SpaceX CEO Elon Musk told CNBC on Friday that investigators have found the root cause of the fire and explosion that destroyed a Falcon 9 booster on Sept. 1. The company expects to resume launches by the middle of December.
Musk, confirming earlier discussion about the investigation, said the failure involved liquid helium being loaded into bottles made of carbon composite materials within the liquid oxygen tank in the rocket’s upper stage. This created solid oxygen, which Musk previously said could have ignited with the carbon composite materials. However, he did not go into that level of detail in his CNBC comments.
“It’s never happened before in history, so that’s why it took us a while to sort it out,” Musk said, adding that SpaceX has been working with NASA, the U.S. Federal Aviation Administration and commercial customers on the accident investigation. “This was the toughest puzzle to solve that we’ve ever had to solve.”
…SpaceX’s last public statement about the accident investigation, published on its web site Oct. 28, said that the company had narrowed its focus to one of three helium bottles inside the liquid oxygen tank that burst, noting it was able to replicate the tank failure with helium loading conditions. “The root cause of the breach has not yet been confirmed,” the company said at the time.
Meanwhile, more details are emerging about safety concerns related to SpaceX’s plans for its Crew Dragon spacecraft, which is designed to fly NASA astronauts to the International Space Station beginning in 2017 or 2018.
Tom Stafford, chairman of the NASA International Space Station Advisory Committee, expressed concerns about SpaceX’s plans to fuel the rocket with the crew aboard Dragon and the company operating the launcher’s Merlin 1D engines “outside their design input conditions.”
Stafford wrote that the committee unanimously believes SpaceX’s plan to load astronauts aboard the Crew Dragon before fueling the Falcon 9 booster is counter to safe practices that have been in place for more than 50 years.
“Pump-fed chemical engines require a sufficient and consistent input pressure to reduce the likelihood of cavitation or unsteady flow operations. We are concerned that there may be insufficient precooling of the tank and plumbing with the current planned oxidizer fill scenario, and without recirculation there may be stratification of oxidizer temperature that will cause a variation in the input conditions to the oxidizer pump,” the letter read.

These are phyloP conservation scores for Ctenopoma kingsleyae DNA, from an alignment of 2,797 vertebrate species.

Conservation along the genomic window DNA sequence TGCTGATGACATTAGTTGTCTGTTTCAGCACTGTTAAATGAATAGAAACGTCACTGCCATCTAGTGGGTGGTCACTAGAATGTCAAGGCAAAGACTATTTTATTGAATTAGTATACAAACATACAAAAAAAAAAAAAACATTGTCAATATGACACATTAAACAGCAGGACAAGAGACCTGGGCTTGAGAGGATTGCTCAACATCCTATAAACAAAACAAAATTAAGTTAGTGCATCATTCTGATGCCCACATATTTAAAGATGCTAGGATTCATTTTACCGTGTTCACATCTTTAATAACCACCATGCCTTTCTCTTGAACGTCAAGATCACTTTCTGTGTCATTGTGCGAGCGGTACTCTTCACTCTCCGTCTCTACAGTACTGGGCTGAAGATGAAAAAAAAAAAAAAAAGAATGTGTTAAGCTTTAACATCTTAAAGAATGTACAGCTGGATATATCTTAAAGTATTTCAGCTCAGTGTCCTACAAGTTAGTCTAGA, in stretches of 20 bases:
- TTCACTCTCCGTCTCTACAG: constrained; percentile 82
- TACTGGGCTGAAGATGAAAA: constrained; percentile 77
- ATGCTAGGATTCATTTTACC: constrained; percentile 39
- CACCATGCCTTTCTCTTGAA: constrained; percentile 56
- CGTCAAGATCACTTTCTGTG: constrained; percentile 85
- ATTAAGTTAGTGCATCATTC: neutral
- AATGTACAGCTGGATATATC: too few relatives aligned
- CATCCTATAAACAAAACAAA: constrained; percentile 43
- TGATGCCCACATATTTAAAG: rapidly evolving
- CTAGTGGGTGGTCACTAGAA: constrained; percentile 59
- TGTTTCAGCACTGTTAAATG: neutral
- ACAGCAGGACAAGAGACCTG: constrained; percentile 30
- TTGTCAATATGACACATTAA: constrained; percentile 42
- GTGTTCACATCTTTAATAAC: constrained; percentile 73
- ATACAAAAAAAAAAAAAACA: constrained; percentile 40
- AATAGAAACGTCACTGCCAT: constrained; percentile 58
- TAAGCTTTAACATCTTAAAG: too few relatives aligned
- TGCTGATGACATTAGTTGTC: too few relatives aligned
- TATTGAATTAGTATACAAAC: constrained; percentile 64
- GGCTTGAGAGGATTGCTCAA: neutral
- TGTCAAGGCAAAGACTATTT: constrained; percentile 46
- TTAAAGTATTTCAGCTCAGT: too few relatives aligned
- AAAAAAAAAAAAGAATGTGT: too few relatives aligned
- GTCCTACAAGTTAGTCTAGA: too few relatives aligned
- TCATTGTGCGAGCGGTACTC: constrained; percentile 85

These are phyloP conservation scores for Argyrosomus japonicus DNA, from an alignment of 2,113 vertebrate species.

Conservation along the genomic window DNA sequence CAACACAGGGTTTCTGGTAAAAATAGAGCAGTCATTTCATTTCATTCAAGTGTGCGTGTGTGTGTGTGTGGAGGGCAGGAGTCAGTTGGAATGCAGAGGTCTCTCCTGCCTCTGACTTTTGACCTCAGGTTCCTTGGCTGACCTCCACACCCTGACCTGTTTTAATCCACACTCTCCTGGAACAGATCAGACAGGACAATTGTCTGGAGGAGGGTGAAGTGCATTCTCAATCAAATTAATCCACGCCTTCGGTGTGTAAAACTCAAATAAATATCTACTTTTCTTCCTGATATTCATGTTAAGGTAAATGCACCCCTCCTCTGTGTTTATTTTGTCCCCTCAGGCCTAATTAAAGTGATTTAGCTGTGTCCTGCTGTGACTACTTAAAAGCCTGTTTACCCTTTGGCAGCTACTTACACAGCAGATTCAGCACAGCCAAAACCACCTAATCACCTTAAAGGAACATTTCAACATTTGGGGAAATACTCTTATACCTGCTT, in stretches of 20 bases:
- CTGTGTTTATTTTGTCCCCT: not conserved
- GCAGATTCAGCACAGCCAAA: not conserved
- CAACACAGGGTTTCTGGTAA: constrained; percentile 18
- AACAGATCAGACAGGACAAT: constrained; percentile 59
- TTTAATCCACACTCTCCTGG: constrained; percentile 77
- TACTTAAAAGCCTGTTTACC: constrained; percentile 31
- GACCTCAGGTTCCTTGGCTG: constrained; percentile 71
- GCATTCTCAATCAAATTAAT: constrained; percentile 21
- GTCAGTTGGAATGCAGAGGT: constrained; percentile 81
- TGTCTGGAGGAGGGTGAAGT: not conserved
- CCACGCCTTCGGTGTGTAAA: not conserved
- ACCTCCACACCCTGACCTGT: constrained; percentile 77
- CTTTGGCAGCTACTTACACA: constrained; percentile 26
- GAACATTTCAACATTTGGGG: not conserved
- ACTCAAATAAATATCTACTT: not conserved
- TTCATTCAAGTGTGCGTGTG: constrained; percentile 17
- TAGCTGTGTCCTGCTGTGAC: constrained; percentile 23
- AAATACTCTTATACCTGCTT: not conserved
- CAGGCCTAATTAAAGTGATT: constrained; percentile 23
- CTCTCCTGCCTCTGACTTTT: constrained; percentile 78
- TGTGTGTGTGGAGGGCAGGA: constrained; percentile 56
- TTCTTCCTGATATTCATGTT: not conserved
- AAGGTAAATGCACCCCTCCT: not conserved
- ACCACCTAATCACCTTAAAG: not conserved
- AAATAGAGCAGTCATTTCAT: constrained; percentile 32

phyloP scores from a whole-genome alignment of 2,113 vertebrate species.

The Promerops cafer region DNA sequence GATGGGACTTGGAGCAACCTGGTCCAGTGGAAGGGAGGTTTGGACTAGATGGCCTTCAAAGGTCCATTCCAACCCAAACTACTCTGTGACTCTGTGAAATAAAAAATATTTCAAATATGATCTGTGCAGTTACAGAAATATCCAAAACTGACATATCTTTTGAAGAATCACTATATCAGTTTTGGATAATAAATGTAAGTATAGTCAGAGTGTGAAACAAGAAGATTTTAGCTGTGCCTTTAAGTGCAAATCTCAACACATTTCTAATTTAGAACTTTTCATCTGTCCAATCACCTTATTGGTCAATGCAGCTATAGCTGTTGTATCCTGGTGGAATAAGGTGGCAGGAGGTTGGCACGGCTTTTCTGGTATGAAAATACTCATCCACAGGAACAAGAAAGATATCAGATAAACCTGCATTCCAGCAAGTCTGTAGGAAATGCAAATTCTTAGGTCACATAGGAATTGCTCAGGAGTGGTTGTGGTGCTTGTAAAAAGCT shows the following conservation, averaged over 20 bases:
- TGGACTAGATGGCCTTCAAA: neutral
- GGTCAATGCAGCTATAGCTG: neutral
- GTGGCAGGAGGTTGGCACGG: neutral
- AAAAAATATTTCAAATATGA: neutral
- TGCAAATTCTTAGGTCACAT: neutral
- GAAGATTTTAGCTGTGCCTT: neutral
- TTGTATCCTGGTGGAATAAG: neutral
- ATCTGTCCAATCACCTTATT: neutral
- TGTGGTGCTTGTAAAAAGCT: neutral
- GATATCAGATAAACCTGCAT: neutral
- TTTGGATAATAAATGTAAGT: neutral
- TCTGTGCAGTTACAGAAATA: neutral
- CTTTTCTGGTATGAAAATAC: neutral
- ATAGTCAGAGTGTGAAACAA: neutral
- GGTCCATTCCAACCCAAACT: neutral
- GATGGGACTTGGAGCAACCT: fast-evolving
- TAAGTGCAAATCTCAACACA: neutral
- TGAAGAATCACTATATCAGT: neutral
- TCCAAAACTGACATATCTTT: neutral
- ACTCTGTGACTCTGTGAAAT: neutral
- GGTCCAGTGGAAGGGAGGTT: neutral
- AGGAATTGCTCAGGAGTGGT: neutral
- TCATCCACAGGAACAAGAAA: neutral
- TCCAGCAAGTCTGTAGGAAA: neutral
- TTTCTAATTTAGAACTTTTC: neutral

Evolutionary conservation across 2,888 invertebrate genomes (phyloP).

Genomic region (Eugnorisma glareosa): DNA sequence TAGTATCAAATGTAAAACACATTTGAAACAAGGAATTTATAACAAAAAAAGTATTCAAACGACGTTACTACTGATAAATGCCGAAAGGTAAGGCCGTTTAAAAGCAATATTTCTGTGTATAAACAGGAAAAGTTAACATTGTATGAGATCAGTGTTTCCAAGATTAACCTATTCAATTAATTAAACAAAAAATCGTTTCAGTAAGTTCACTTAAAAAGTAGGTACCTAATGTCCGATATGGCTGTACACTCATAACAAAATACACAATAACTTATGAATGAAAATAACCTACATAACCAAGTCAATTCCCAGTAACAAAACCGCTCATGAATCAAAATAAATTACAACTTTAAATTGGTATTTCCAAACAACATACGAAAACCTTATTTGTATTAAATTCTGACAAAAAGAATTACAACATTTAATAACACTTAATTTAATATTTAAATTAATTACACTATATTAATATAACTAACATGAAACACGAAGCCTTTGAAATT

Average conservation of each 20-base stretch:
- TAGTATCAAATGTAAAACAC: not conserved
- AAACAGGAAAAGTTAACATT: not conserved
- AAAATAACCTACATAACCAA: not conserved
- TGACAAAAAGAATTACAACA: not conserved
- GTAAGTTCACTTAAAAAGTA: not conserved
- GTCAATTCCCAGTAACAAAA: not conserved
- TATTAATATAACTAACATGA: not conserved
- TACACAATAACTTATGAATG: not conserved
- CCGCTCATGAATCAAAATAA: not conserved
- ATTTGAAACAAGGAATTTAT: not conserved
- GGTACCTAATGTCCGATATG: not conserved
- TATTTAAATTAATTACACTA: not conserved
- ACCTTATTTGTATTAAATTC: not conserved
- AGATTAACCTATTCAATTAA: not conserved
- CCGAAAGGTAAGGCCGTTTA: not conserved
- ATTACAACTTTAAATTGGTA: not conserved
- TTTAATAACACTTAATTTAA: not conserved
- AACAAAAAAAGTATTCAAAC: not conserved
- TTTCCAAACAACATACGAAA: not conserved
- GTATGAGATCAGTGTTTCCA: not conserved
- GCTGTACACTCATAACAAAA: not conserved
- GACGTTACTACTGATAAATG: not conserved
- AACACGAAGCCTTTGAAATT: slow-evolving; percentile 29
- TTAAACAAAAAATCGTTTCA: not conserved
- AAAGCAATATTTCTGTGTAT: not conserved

“In summary, we are deeply concerned about introducing the practice of fueling with the crew onboard, and about the lack of even a recirculation pump for oxidizer conditioning on Falcon 9,” the letter added.
The Wall Street Journal also reports that ISS Advisory Committee members had expressed concerns about the design of the booster at a meeting last week.
The Falcon 9 booster, according to industry officials, also is the only large rocket world-wide in decades with helium bottles installed inside its liquid-oxygen tanks. During launch, the helium inside the bottles is released into the tank to maintain pressure while the liquid oxygen is consumed….
At the same meeting, Joseph Cuzzupoli, a former senior NASA manager who worked on the agency’s Apollo, Gemini and space shuttle programs, also expressed misgivings about SpaceX’s plans and the lack of NASA response. “Are we in the dark on this whole thing?” he asked.
Mr. Cuzzupoli told the committee that installing helium containers within fuel tanks—which entails putting wiring, sensors and tubing inside a potentially explosive environment—is “very unusual in my world, in my experience.” Such designs, he said “have been a no-no ever since Apollo.”
In 1970, a spark from an exposed wire inside an oxygen tank caused a life-threatening fire on board Apollo 13, bound for the moon. The crew managed a safe return to Earth, but NASA changed designs to prevent a similar incident.
On Nov. 1, NASA released a statement sttessing the space agency’s rigorous review process for any vehicles flying astronauts.
“The agency has a rigorous review process, which the program is working through with each commercial crew partner,” the statement reads. “Consistent with that review process, NASA is continuing its evaluation of the SpaceX concept for fueling the Falcon 9 for commercial crew launches. The results of the company’s Sept. 1 mishap investigation will be incorporated into NASA’s evaluation.”